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Dreams of gods & monster.., p.7
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       Dreams of Gods & Monsters, p.7

         Part #3 of Daughter of Smoke & Bone series by Laini Taylor

  “Hazael is dead.”

  There are breeds of silence. As there are breeds of chimaera. Chimaera essentially meant nothing more specific than “creature of mixed aspect, creature not seraph.” It was a term that took in every species with language and higher function that lived in these lands and was not an angel; it was a term that would never have existed if the seraphim had not, by their aggression, united the tribes against themselves.

  And the silence that preceded Akiva’s news, and the silence that followed it, were no more kin to each other than a Kirin to a Heth.

  The Misbegotten had, in the last year, been pared to a sliver of itself. They had lost so many brothers and sisters that those who remained could have drowned in the ashes of those who had died. They were bred to expect it, though this had never made it any easier, and in the last months of the war, when the body count crested to levels of hollow absurdity, a shift had occurred. Their fury had been growing—not merely over the losses but the expectation that they, being nothing but weapons, would not grieve. They grieved. And by any hallmark, Hazael had been a favorite.

  “He was killed by Dominion in the Tower of Conquest. It was a setup.” Speaking of it, Akiva was right back in it, seeing it, and the way that, in the extraordinary radiance of sirithar come to him too late, he had watched his brother die. He didn’t tell the rest: that Hazael had died defending Liraz from Jael’s unbearable plans for her. It was hard enough for her without it being known by all.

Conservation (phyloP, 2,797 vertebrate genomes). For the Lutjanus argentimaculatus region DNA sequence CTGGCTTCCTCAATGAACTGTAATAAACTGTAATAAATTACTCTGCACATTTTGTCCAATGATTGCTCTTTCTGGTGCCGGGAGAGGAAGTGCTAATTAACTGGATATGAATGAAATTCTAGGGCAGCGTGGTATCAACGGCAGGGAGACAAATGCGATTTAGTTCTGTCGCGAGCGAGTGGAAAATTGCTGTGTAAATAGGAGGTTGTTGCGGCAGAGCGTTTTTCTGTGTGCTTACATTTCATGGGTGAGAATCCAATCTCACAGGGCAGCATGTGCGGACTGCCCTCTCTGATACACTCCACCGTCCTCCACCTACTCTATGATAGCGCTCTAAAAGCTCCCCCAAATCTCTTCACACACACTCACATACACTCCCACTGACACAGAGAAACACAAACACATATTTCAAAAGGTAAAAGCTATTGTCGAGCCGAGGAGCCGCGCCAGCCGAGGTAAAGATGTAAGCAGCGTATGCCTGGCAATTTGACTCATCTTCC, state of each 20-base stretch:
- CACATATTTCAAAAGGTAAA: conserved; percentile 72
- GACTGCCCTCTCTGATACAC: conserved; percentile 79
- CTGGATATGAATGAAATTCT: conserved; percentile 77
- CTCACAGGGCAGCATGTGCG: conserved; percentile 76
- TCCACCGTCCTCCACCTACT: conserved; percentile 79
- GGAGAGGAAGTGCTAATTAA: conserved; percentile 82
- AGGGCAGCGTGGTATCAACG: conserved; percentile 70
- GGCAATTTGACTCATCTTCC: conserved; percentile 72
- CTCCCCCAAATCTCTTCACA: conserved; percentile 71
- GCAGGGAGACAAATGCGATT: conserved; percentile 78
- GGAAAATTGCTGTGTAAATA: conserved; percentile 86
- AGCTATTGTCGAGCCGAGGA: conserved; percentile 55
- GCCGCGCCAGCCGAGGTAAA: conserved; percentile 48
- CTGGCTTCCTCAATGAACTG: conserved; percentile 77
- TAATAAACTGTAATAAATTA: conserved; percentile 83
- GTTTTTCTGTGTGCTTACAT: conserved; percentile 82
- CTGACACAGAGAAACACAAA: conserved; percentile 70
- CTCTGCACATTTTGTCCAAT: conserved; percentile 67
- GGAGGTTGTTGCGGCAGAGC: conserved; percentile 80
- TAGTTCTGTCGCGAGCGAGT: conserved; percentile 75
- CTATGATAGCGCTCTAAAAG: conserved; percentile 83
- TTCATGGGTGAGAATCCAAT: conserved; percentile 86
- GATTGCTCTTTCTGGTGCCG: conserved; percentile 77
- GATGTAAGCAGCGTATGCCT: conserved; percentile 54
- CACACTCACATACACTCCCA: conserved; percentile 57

“It’s true that I killed our father,” he said. “It’s what I went there to do, and I did it. Whatever you might have heard, I did not kill the crown prince, nor would I have. Nor the council, the bodyguards, the Silverswords, the bath attendants.” All that blood. “All of that was Jael’s doing, and all of it his plan. No matter how it fell out that day, he was going to lay it to me, and use it as pretext to exterminate us all.”

  Throughout the telling, the silence continued to evolve, and Akiva felt in it a loosening, as of fists relaxing their grips on sword hilts.

  Maybe it was news to them that their lives would have been forfeit no matter what Akiva did that day, and maybe it wasn’t. Maybe that wasn’t what mattered. These two names—Hazael and Jael—could have served as their poles of love and hatred, and together combined to make this real, all of it. The ascendancy of their uncle, their own exile, even the fact of their own freedom—still so alien to them, a language they’d never had opportunity to learn.

  They might do anything now. Even… ally with beasts?

  “Jael won’t expect it,” said Akiva. “It will anger him, to begin with. But more than that, it will unsettle him. He won’t know what to expect next, in a world where chimaera and Misbegotten join forces.”

  “And neither, I wager, will we.” In Elyon’s voice, Akiva thought, there was a tone of musing, as if the unknown beguiled as much as it alarmed him.

  “There’s something else,” said Akiva. “It’s true that the chimaera have a new resurrectionist. And you should know, before you decide anything, that she was willing to save Hazael.” His voice caught. “But it was too late.”

  They digested this. “What about Liraz?” asked Elyon, and a murmur went around. Liraz. She would be their touchstone. Someone said, “Surely she hasn’t agreed to this.”